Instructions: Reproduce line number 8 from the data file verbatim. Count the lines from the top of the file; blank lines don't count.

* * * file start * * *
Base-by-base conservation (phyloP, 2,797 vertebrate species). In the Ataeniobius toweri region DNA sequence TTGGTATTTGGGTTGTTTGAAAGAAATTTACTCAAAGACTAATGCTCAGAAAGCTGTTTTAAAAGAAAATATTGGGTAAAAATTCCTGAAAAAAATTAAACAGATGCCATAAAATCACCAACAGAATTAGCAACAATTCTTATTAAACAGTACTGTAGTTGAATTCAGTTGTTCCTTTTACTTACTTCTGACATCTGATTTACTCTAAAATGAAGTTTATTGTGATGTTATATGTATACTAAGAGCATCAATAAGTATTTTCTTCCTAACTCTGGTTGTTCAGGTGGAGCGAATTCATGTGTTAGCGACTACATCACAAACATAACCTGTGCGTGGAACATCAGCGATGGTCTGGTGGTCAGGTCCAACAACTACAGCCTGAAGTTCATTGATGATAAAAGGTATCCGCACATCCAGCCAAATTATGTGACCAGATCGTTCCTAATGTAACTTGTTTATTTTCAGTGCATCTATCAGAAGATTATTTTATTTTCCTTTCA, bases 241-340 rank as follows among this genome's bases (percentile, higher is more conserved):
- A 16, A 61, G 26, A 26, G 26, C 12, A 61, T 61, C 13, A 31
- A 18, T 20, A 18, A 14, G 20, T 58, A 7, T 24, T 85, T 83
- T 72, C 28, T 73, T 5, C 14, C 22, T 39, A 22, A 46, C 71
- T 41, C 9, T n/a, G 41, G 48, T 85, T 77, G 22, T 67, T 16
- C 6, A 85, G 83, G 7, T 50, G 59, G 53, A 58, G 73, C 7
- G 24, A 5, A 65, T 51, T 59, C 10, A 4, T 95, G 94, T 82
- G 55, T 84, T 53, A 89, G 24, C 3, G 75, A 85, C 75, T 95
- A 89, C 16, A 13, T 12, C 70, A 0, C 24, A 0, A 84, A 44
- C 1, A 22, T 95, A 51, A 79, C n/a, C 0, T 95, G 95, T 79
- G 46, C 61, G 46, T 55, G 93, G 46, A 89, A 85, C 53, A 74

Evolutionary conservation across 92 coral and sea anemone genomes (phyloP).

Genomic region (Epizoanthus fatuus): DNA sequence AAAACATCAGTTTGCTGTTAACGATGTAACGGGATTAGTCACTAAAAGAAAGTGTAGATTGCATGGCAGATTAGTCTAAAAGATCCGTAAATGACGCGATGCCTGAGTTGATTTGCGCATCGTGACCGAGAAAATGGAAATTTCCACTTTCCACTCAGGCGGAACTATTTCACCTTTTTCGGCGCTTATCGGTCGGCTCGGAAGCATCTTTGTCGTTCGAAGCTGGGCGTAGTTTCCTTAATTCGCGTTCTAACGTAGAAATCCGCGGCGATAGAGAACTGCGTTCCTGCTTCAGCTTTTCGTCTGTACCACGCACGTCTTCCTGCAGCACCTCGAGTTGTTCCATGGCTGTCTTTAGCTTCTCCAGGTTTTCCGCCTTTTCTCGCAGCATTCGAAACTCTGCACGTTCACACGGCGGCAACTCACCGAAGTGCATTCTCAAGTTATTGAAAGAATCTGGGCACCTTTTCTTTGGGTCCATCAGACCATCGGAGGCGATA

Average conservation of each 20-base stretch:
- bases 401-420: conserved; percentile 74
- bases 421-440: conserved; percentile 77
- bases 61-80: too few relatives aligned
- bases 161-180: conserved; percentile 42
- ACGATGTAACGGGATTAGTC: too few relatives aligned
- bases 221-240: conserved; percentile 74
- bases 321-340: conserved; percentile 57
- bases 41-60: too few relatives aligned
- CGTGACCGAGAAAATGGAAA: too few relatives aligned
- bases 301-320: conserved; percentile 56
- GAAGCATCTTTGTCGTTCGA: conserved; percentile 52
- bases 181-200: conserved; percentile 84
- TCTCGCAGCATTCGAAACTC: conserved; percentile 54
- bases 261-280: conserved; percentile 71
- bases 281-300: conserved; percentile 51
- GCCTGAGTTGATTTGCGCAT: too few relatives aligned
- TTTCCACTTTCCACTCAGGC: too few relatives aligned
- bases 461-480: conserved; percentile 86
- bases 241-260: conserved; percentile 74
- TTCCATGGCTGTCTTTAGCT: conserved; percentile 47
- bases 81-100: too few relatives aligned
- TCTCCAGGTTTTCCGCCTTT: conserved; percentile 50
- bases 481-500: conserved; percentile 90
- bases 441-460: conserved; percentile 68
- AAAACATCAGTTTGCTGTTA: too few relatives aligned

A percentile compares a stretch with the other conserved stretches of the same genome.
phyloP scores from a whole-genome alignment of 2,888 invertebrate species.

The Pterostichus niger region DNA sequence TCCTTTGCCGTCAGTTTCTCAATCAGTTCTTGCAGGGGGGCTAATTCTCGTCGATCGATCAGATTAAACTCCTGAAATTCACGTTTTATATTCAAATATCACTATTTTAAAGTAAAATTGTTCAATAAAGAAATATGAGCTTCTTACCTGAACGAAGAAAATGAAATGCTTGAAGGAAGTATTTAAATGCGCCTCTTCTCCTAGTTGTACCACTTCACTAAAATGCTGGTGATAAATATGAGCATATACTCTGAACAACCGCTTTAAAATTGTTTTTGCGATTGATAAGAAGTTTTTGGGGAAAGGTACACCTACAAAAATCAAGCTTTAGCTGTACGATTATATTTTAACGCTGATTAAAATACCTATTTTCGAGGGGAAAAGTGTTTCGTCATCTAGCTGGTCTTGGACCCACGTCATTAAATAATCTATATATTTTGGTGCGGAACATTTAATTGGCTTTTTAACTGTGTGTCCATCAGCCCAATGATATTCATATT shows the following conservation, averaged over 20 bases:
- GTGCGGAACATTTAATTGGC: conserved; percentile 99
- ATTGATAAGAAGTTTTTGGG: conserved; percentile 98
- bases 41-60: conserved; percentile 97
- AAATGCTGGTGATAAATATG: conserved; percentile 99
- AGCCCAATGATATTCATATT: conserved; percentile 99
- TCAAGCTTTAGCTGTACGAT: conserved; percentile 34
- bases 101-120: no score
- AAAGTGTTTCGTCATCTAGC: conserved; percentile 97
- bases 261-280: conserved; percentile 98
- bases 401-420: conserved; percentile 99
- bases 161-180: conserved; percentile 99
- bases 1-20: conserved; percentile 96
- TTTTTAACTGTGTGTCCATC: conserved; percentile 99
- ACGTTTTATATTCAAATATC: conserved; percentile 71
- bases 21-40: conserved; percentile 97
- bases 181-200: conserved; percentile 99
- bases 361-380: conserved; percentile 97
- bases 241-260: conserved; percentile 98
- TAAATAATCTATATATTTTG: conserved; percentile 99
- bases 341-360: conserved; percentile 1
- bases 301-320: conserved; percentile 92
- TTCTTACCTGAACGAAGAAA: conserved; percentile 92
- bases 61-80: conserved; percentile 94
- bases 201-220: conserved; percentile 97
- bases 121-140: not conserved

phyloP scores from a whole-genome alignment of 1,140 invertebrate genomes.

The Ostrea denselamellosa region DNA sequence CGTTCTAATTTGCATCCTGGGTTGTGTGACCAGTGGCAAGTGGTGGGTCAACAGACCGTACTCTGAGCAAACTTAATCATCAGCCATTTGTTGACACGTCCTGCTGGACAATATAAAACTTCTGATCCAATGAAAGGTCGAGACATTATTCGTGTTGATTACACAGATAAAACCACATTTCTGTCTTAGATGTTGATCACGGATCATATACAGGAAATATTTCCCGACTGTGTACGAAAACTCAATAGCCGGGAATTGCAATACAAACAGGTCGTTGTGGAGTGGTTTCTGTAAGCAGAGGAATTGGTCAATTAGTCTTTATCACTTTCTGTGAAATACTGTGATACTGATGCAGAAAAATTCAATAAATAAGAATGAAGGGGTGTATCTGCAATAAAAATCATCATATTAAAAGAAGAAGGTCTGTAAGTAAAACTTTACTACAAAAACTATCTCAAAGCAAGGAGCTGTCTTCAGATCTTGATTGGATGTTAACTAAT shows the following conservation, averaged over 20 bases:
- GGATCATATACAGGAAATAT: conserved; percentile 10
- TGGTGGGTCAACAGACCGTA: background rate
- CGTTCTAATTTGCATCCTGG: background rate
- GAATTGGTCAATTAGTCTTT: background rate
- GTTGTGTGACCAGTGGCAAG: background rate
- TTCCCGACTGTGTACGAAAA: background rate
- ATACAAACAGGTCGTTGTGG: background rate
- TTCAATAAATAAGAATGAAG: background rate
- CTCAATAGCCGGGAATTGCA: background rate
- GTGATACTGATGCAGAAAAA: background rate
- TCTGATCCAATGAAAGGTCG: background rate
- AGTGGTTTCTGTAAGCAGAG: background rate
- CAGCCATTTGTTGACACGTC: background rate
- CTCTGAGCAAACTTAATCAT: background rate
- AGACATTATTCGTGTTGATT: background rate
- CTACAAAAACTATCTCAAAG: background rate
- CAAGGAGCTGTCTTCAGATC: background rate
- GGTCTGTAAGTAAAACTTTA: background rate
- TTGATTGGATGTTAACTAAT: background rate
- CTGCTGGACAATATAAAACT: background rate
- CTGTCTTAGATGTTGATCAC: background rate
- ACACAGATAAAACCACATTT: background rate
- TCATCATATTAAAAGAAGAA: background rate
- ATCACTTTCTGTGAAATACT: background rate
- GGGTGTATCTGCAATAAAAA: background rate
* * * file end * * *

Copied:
- G 55, T 84, T 53, A 89, G 24, C 3, G 75, A 85, C 75, T 95